Donald Trump began reimposing sanctions on Iranian oil in early November after breaching the 2015 nuclear agreement with Iran and six other global powers. In May, he ended a sanctions waiver for the eight largest importers of Iranian oil, aiming to stamp out Iranian oil exports.
The sanctions have sharply depreciated Iran’s currency, the rial.
The move has put the regime in Tehran under extreme financial pressure while also helping to prop up the oil price amid rising US exports.
Iran exported an estimated 100,000 barrels per day (bpd) of crude oil last month, according to Refinitiv Eikon, although the Iranian authorities have made efforts to avoid international detection to dodge Trump’s sanctions. If light condensate oil is included, estimated shipments reached about 120,000 bpd.
“We have managed to take almost 2.7 million barrels of crude oil off of the market, denying Iran the wealth to create their terror campaign around the world, and we have managed to keep the oil markets fully supplied,” Pompeo declared.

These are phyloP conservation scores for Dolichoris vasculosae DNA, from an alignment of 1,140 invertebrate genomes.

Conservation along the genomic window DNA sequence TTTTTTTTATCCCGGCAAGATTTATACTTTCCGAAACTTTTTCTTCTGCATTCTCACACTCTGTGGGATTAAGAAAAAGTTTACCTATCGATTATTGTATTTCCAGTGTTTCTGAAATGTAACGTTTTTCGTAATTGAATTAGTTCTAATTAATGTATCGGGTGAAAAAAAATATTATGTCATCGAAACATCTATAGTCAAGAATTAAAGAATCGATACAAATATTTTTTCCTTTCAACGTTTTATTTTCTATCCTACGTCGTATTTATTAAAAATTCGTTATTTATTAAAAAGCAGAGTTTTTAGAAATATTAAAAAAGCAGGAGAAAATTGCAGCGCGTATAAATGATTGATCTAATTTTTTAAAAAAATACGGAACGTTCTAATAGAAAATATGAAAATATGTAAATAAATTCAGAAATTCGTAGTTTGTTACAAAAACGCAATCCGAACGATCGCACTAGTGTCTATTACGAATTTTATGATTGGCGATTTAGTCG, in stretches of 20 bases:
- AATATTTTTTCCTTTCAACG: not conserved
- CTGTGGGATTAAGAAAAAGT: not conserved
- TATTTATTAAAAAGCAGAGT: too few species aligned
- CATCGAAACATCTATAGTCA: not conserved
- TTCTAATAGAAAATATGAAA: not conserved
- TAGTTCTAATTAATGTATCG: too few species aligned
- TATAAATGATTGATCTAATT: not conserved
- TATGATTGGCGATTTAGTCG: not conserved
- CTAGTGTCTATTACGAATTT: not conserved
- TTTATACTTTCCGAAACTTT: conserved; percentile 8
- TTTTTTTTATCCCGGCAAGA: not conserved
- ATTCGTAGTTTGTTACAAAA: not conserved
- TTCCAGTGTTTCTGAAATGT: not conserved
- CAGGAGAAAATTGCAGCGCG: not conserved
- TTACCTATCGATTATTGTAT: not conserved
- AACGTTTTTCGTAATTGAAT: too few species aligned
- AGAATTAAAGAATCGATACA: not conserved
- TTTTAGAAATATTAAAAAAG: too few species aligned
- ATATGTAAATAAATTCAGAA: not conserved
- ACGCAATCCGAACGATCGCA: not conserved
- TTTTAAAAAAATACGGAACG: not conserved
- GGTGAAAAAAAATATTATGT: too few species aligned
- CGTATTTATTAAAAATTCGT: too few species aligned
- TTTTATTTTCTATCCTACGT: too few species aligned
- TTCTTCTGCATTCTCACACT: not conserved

“I am confident we can continue to do that.”
Pompeo said any nation that “touches” the Iranian oil tanker that recently left Gibraltar risked US sanctions.
It was detained over fears that it was heading for Syria, an Iranian ally, in violation of European Union sanctions. The authorities in the UK-run enclave rejected repeated US attempts to seize the tanker.
Gibraltar’s administration said it could not seek a court order because US sanctions against Iran were not applicable in the European Union.
Pompeo added that if Iran was successful in profiting from the tanker’s cargo, its Islamic Revolutionary Guard Corps would have “more money, more wealth, more resources to continue their terror campaign”.
After leaving Gibraltar, the supertanker carrying 2.1 million barrels of oil appeared to be heading for Greece and it was recently reported northwest of the Algerian port of Oran.
Iran has denied it was ever heading for Syria.
The removal of Iranian oil from the markets has not increased prices.
The international benchmark Brent crude price has been relatively weak, falling yesterday (Tuesday) to US$59 a barrel from a 2019 peak of US$75 when the price was forecast to reach US$100.
US Secretary of State Mike Pompeo. Picture credit: Flickr